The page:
From time to time, I find I’m on pace with one of them for a day or two. I can sprint to keep up. I get to share a few dinners and some personal stories. They show me their Knights Templar tattoos, but before long they outstrip me. I knew this the moment I met them, that they would move on, and I would fall away behind. I knew they were faster. It’s even in their voices.
But most of the late-arriving pilgrims coming into the hostels are late because they’re in pain. They are moving slowly and tentatively on swollen knees and ankles. They’re stopping a lot and limping to the communal dining room. Sometimes they’ve already hired a local van to carry their pack to the next town. Sometimes I recognize them because I passed them earlier when they were parked beneath a tree in the hundred-degree heat, and their boots were off, and they were staring into space.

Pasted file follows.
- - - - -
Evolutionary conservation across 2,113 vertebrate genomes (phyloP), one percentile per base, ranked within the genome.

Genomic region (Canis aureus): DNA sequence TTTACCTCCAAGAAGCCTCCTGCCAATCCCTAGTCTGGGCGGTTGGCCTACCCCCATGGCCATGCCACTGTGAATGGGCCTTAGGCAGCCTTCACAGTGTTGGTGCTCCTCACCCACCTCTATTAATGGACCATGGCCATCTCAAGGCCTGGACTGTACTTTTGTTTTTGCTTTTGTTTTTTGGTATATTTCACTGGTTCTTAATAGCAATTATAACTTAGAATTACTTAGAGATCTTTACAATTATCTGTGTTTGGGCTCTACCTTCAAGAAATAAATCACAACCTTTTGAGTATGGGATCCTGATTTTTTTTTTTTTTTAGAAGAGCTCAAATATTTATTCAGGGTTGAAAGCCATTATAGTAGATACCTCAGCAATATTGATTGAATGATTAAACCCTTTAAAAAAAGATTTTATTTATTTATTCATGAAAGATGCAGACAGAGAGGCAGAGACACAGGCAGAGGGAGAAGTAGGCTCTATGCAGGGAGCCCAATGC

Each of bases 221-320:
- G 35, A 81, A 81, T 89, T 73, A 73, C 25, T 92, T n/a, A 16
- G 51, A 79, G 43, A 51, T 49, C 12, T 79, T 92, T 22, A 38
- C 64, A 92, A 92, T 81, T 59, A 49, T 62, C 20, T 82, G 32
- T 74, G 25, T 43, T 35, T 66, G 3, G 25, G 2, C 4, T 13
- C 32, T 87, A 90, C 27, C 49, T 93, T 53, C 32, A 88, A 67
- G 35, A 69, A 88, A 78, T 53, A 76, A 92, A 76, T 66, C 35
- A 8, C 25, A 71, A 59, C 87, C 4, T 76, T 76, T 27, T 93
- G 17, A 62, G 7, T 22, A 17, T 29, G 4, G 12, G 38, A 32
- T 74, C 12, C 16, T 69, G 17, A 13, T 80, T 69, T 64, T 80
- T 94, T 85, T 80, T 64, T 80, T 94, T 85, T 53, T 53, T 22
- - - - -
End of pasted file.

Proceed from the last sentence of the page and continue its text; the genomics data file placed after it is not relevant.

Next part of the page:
They might wave out limply or call out Buen Camino, but I can tell their hearts aren’t in it, and their minds are in pain. And now it’s early evening, and when I pass by their bunk to check on my charging cell phone, I see frightening red blisters on the exposed soles of their feet. I see their swollen ankles and knees and even crutches. There are bloody socks balled up on the floor near their beds, maybe because one of their toenails dug into their flesh or has come off altogether. They joke about their pain, but I can smell the end of pilgrimage on them. They might be the first to sense it’s over and the last to acknowledge it aloud.